Pictures

Diagnosis

Athlete’s foot may usually be identified by looking at the characteristic signs and symptoms of the condition. A doctor, on the other hand, may wish to rule out other conditions such as dermatitis, psoriasis, or a low-grade skin infection before making a diagnosis.

The skin lesion potassium hydroxide test is the most commonly used. An infected tissue sample is taken and placed in a solution of potassium hydroxide (KOH) by the doctor during this test. Human cells are destroyed by the KOH solution, leaving only the fungus cells behind. A microscope can be used to examine these specimens.

Treatments

In the treatment of athlete's foot, it is common to recommend topical miconazole creams.
In the treatment of athlete’s foot, it is common to recommend topical miconazole creams.

Fortunately, in the vast majority of cases, athlete’s foot symptoms are moderate, and the patient does not require medical attention.

OTC drugs, which are available at pharmacies and are successful in clearing up the infection, can be purchased.

Occasionally, a doctor may prescribe a stronger antifungal medicine, which is usually swallowed, in more severe situations.

These medications work by killing the fungus that is causing the symptoms. Antifungal medicines are offered in the following forms:

  • tablets
  • powders
  • liquids
  • sprays
  • creams

The majority of topical drugs are available over-the-counter. Topical refers to something that is applied directly to the skin. If you have fungal infections, your pharmacist may recommend one of the following antifungal medications:

  • clotrimazole
  • econazole
  • ketoconazole
  • miconazole
  • terbinafine
  • sulconazole

These oral treatments may be administered by a doctor if the symptoms are severe or if the topical medications have failed to provide relief:

  • griseofulvin
  • itraconazole
  • terbinafine

Antacids have been shown to interfere with the absorption of oral antifungal medications. Oral antifungals may potentially have an impact on the way some anticoagulant medications work.

Some forms of antifungals should not be administered to elderly individuals or children under the age of 6. Consult with a pharmacist, doctor, or nurse, or carefully read the patient information booklet that comes with the drug.

Children may require different dosages than adults. Some drugs are processed by the liver, and blood tests may be required to ensure that the patient’s liver is in good health before the prescription can be prescribed.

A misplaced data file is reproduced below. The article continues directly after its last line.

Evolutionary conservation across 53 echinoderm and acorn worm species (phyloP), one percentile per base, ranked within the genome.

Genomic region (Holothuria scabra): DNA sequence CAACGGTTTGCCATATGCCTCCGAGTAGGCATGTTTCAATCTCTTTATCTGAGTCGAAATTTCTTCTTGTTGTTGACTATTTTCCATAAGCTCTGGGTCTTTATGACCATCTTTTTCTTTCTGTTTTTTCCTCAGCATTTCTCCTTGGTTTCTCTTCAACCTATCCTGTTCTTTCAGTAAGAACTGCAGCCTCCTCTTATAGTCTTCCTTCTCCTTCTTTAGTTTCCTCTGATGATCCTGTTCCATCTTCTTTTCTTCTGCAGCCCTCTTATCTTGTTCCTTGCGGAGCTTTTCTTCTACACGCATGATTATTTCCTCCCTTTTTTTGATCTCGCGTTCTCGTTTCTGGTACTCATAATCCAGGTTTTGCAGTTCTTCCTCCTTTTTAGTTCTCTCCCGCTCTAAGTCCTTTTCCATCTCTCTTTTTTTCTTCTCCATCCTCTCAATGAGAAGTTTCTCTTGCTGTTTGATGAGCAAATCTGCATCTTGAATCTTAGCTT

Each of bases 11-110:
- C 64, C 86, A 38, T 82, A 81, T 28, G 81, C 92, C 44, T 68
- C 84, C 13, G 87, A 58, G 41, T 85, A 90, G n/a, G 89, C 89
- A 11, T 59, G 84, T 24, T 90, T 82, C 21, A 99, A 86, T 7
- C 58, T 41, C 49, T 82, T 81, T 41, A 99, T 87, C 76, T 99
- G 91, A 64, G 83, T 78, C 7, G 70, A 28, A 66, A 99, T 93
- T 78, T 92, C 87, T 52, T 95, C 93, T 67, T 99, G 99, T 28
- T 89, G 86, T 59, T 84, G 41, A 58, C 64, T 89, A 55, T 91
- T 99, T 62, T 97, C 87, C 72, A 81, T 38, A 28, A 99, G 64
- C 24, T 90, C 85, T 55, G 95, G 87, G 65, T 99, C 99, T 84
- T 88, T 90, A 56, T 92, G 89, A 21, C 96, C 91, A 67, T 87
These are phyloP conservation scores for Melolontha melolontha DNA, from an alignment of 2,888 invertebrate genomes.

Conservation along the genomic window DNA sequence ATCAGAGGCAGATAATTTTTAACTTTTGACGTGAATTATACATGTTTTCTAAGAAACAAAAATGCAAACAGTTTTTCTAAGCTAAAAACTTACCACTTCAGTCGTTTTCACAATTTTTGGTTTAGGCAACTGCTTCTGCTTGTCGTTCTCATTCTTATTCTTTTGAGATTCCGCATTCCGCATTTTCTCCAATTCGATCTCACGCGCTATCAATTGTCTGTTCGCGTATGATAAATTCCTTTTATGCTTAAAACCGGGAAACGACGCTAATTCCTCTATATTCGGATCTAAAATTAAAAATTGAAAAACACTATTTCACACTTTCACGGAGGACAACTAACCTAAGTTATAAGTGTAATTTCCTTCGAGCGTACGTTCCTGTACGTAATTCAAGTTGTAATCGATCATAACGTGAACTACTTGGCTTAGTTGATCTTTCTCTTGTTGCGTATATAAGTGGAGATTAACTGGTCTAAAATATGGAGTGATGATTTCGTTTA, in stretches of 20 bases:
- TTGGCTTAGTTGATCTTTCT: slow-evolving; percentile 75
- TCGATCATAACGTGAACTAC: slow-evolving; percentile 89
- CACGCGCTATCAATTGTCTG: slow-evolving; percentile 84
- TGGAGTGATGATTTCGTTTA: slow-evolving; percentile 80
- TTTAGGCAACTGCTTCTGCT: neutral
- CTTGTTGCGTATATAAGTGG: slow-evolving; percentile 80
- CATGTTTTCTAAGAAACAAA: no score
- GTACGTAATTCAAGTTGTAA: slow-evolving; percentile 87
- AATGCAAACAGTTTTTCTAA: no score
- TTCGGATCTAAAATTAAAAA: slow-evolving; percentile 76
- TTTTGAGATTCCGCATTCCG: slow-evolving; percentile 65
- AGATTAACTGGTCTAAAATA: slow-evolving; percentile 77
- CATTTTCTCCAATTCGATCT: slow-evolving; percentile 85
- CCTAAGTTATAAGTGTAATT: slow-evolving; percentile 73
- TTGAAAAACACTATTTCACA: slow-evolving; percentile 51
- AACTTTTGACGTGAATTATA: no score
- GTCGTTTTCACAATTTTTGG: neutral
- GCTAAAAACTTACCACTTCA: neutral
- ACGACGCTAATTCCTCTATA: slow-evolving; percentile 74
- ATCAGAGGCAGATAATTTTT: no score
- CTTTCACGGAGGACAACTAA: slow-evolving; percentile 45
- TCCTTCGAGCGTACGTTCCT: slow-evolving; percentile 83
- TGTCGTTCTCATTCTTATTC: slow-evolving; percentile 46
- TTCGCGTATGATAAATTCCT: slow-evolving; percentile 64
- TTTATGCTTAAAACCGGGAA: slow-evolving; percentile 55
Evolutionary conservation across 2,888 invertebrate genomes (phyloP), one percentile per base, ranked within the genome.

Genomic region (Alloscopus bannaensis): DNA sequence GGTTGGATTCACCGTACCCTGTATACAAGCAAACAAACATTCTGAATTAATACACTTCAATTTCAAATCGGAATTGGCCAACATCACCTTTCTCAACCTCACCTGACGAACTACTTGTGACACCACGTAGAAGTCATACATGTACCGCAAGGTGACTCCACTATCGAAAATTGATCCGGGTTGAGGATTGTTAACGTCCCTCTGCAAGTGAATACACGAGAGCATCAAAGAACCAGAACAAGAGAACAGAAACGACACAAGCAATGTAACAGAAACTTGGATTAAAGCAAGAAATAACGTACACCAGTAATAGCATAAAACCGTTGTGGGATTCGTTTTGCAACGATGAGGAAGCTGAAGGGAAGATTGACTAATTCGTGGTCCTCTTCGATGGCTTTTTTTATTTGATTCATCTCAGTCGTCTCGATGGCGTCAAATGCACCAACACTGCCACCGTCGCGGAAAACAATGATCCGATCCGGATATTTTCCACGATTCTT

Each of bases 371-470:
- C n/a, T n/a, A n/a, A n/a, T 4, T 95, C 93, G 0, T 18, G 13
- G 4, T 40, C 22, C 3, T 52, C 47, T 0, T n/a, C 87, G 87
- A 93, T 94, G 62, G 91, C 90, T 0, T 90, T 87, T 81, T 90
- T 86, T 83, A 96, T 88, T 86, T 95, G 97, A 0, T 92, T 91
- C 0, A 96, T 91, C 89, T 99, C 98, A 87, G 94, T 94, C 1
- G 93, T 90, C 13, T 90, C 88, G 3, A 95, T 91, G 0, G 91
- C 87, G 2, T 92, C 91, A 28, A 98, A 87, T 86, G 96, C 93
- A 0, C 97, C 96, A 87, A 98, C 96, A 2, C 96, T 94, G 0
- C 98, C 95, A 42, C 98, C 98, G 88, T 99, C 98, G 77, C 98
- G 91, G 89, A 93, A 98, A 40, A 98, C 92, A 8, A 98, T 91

Some antifungals should not be taken during pregnancy, while others may have an adverse effect on both the male and female reproductive systems if taken during pregnancy. Individuals who are pregnant or who intend to become pregnant should consult with a medical professional.

Hydrocortisone

It is possible that the doctor will prescribe hydrocortisone if the skin becomes extremely painful and there is a lot of edema. Low-dose hydrocortisone medicines can be purchased over-the-counter – greater dosages would necessitate a physician’s prescription.

Antacids have been shown to interfere with the absorption of oral antifungal medications. Oral antifungals may potentially have an impact on the way some anticoagulant medications work.

Some forms of antifungals should not be administered to elderly individuals or children under the age of 6. Consult with a pharmacist, doctor, or nurse, or carefully read the patient information booklet that comes with the drug.

Children may require different dosages than adults. Some drugs are processed by the liver, and blood tests may be required to ensure that the patient’s liver is in good health before the prescription can be prescribed.

Some antifungals should not be taken during pregnancy, while others may have an adverse effect on both the male and female reproductive systems if taken during pregnancy. Individuals who are pregnant or who intend to become pregnant should consult with a medical professional.

Hydrocortisone

It is possible that the doctor will prescribe hydrocortisone if the skin becomes extremely painful and there is a lot of edema. Low-dose hydrocortisone medicines can be purchased over-the-counter – greater dosages would necessitate a physician’s prescription.

Home remedies